Rooftop solar is emerging as the latest threat to South Australia’s energy system security, as network operators and suppliers predict that it could soon supply SA’s entire energy requirements according to ABC.
1 in 4 South Australian homes already have rooftop solar panels and the numbers are growing. As it has been reported, South Australia lost power on September 29 due to severe storms which toppled transmission lines. It resulted in a chain reaction that knocked nine wind farms out of the grid and cut the state’s connection to Victoria’s backup power supply.
As repairs continue, Electanet, the owner of the state’s power transmission network has warned that the latest risk to the system security is not the weather but the anticipated massive uptake of solar and solar batteries. The company also said that the state was at its most vulnerable to another blackout on days of minimum demand when people are using the least amount of power and all of the power is being drawn from solar.
According to Matthew Warren, Australian Energy Council chief and representative of existing energy suppliers and retailers, it could be as early as 2023 when the energy coming from rooftop systems in South Australia is all the electricity that the state needs to run the grid. He also said that while it is interesting, it poses technical challenges such as how to keep the grid stable.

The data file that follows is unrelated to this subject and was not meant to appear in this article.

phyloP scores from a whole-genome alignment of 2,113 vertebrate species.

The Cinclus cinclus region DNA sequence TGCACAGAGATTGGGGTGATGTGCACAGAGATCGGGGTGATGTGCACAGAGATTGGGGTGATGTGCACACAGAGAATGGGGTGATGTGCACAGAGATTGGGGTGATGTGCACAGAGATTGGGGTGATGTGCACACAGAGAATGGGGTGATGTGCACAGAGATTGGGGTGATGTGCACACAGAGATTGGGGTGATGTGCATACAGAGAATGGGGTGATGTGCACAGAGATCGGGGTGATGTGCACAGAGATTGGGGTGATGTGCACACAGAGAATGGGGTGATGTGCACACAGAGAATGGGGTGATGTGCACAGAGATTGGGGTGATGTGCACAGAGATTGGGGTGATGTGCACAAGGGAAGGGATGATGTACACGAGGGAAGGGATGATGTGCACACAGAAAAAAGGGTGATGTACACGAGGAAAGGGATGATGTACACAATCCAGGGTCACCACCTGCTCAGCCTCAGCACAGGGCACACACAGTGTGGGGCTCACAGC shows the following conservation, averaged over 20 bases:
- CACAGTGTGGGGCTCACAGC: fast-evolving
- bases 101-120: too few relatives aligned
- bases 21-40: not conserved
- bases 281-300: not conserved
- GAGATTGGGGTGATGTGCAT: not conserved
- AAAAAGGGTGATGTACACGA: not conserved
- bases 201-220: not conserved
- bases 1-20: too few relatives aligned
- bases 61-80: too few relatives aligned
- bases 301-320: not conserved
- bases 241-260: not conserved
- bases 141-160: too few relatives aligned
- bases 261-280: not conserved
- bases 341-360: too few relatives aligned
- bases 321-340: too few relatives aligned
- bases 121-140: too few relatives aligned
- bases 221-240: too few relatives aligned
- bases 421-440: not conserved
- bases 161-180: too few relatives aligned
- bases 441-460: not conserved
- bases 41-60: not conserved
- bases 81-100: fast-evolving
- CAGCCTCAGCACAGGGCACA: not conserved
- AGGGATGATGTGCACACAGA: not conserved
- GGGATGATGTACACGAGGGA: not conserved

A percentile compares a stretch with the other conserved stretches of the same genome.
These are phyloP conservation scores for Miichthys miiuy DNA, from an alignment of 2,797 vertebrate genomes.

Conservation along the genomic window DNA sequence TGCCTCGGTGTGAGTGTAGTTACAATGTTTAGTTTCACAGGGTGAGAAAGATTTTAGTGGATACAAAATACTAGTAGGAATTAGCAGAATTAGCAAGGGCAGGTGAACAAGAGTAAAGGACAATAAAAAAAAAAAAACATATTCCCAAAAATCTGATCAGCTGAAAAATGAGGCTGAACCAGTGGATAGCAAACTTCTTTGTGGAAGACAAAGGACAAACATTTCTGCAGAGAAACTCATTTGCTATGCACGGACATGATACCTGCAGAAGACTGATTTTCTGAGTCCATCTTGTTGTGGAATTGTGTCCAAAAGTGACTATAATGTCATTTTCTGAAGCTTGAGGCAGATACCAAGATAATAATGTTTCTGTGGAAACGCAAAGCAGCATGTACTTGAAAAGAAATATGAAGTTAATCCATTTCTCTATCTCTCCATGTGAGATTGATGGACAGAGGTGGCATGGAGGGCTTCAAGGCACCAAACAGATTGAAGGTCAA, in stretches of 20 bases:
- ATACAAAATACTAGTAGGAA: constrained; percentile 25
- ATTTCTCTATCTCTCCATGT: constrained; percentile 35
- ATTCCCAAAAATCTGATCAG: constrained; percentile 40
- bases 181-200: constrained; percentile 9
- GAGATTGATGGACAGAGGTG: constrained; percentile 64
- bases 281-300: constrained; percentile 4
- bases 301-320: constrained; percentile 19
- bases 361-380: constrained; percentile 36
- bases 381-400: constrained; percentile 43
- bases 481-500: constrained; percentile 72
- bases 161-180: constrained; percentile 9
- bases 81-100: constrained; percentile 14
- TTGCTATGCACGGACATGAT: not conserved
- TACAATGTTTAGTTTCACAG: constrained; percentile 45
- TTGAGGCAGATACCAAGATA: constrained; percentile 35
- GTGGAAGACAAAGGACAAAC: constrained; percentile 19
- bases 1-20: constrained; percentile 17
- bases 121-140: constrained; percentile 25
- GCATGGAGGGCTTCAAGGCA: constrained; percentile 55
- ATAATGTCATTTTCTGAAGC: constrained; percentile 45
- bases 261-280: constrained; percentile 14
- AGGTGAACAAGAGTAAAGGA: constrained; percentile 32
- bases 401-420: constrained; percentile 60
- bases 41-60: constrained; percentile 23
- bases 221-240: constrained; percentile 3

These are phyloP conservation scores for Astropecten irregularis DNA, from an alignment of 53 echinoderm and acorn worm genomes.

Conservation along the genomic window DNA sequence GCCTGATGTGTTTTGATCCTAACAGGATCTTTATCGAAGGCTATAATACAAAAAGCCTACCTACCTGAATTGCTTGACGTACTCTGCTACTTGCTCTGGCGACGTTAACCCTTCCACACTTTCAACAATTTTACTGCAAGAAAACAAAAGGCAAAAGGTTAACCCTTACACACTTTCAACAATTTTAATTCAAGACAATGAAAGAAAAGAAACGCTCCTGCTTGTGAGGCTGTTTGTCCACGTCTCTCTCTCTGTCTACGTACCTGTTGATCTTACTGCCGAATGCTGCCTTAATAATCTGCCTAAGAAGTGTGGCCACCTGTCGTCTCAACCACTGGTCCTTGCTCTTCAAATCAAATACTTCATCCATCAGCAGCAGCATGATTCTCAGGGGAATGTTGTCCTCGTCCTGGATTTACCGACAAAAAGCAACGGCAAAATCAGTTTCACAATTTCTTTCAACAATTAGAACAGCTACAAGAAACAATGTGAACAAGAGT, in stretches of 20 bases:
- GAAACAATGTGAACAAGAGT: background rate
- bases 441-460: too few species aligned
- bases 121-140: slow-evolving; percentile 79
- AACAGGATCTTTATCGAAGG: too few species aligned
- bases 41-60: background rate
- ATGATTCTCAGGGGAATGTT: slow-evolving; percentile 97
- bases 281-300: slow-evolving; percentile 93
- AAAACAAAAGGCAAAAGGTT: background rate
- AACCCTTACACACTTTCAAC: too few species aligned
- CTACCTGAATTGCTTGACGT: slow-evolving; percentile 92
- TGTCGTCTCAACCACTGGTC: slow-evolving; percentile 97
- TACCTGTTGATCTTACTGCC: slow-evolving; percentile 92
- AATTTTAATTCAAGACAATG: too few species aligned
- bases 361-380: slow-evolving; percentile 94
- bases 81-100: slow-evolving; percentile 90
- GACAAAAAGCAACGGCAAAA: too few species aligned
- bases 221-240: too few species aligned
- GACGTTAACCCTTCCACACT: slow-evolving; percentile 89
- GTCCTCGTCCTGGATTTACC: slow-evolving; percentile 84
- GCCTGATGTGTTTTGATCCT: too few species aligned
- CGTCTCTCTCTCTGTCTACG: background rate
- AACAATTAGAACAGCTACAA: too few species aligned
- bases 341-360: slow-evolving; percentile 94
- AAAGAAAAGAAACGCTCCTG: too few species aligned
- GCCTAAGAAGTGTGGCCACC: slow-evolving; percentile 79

Their challenge is how to pay for a grid that is increasingly being used as a backup, as energy users switch to a mix of solar power systems and solar battery storage.
Meanwhile, across the country, trials are underway to explore ways of including battery storage systems into the future energy mix. The primary goal is to reduce the need to spend more on infrastructure and to enhance energy security. According to Warren, in the short term, it doesn’t reduce the risk of those days of minimum demand and the state still requires a more secure power source.
Warren said that the state government’s solution is more gas-fired generation. A second interstate connection could actually push up prices, pushing even more people to solar batteries.
South Australian Energy Minister Tom Koutsantonis said that he had a few effective levers he could pull and has called for the Federal Government to create a combined climate and energy policy.
The Federal Government also has commissioned its chief scientists to look into energy security and they are expected to deliver an initial report by the end of the year.
Featured Image Credit: KJ Photographie